The Week: PEFCR, ETS, INBAR, DDW, MVRDV, CO2

Last week, was a week with some Aha moments, and forced to rethink a few issues. Among these a continued discussion in The Netherlands with Jan Willem van de Groep, the passionate protagonist of Nill Onthe Meter retrofits (NOM). Nothing wrong with that, but to establish fast and large CO2 reductions I proposed a hybrid approach. (see http://www.ronaldrovers.com/not-a-1-house-retrofit-focus-but-a-stock-focus-hybrid-solution/)

The point is its not about making 1 house perfect, but decrease impact at stock level, in a limited amount of years ( otherwise the non-retrofitted stock will continue emitting) , and with limited work since we lack a large enough workforce.

Related to this I had another interesting discussion, (I seem to like discussions) , with a few EU DG environment representatives, at a Conference in Brussels ( gstic.org) I advocated a focus on embodied energy , and measures by the EU to promote biobased materials. Or in any case measures to stop the increase of metal use in buildings, more specific making aluminium facades. Which is a direct threat to reaching the Climate goals . But that seems impossible: with sectors like the aluminium industry agreements are made on European industry level, and as well steered with ETS ( emission trading scheme). And you can’t tackle them twice on the same subject, according to the EU team. That was a shock. While they are negotiating in Brussels about CO2, they can continue promoting aluminium facades. This way it will never work of course, it works the wrong way, let alone the fact that ETS does not work. But the building sector is out of sight for Brussels. That is, for CO2. Countries of course can pose extra conditions on the building sector, since that sector is not mandated to Brussels by the member countries. So lets regulate this on national level: with a EEPC, a embodied energy performance  standard, as I wrote before.

At the same conference there was an interesting presentation from another department at DG environment, by mr Michel Galatola, responsible for environmental footprinting of products. He started his lecture with stating that “ 95% of all sustainability claims made by industry is false”

Not always knowingly, but also due to bad agreements of system boundaries, calculation methods and such. But nevertheless. That was reason a few years ago to re invent the whole assessment system under EU direction, and develop the Product Environmental Footprints, and the category rules per product category. ( PEF and PEFCR, see http://ec.europa.eu/environment/eussd/smgp/ef_pilots.htm ) . During past couple of years there have been pilots for several product sectors, agreements negotiated, system boundaries pinned down, and more. By the way, the industry was at that table, a main reason was to make products in the same category comparable, and data from the industry were needed, as well as agreements with all on the assessment method. In December the process should be finished and results published. Most interesting is however that all data will become free available to the public under Eu guidance, thats is  all inputs related to the footprints.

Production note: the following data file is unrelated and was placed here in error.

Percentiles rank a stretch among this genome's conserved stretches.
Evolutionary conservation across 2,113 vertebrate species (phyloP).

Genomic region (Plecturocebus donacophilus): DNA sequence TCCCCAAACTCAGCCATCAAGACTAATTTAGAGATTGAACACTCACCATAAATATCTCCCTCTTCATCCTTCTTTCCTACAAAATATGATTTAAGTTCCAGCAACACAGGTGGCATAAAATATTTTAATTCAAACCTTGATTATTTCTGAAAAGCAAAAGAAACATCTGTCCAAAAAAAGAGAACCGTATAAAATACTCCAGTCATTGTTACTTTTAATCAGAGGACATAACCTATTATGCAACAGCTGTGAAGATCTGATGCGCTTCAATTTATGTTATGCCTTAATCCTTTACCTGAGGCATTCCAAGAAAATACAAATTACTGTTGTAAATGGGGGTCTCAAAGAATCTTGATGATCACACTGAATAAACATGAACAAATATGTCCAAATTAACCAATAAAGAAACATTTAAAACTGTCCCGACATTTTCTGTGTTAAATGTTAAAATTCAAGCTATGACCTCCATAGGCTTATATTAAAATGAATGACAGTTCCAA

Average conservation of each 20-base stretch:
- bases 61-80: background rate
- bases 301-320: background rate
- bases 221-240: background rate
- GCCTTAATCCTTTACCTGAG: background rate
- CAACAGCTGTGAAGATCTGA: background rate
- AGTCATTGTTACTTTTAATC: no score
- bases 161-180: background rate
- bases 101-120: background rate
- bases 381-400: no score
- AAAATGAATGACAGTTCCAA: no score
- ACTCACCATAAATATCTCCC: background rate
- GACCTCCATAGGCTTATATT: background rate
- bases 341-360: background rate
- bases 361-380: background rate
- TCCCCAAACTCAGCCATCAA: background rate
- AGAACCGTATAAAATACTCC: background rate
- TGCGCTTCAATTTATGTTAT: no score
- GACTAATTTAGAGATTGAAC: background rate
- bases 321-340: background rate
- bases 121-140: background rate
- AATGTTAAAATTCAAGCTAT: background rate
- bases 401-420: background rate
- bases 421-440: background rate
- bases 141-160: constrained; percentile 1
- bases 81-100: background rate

Galatola also mentioned being in discussion with CEN tc 350 on 15804, about how to apply lca categories. For in/out-siders: The 15804 standard by the technical committee ( on ‘Sustainability of construction works’) has never been adopted by the EU, but its important that both are in line. One of the issues is ‘category D’: about “end of life recylcing” : the demolishing and reuse of a buildings materials. For me that is a hot issue, since the reuse of demolition materials naturally belongs to the start of the new buildings construction . In principle this is the “stock” for the new building, accidentally on a random and odd quarry location. But nevertheless. That makes logic since the first building had already quarrying incorporated in its system boundaries, so why should quarrying for a new building also belong to the first building? ( and distract the profits from later recycling from its initial impact!) ( see also here ) Lets see how this discussion turns out.

That all was in the periphery of the sessions that I came to attend, which was about how bamboo can be put on the European menu of building materials. Bamboo applications and innovations go fast these days, also illustrated by a new book by Pablo van der Lugt: Booming Bamboo. The material has everything to become a game changer in the near future , in a world that has to get rid of CO2 emissions, and is in search for alternatives. One conclusion from the debate was that bamboo should not profile itself as a alternative for wood, which is also needed in a reduced CO2 world, but more as alternative for metal applications. Bamboo ( modified or engineered) is nearing steel in tensile strength ( and is sometimes called the vegetable steel) . Main problem is that for constructive applications a whole new system of classification is needed, comparable with wood ( it can’t be copied, since bamboo officially is grass, not wood). Work is being done, as by Jos Houben as a PhD research at the RWTH Aachen, but is delayed due to lack of funding.. ( if you know some ….) Work as well is now taken up by a task force bamboo construction from INBAR ( the international bamboo and Rattan foundation) , among other in a new ISO committee .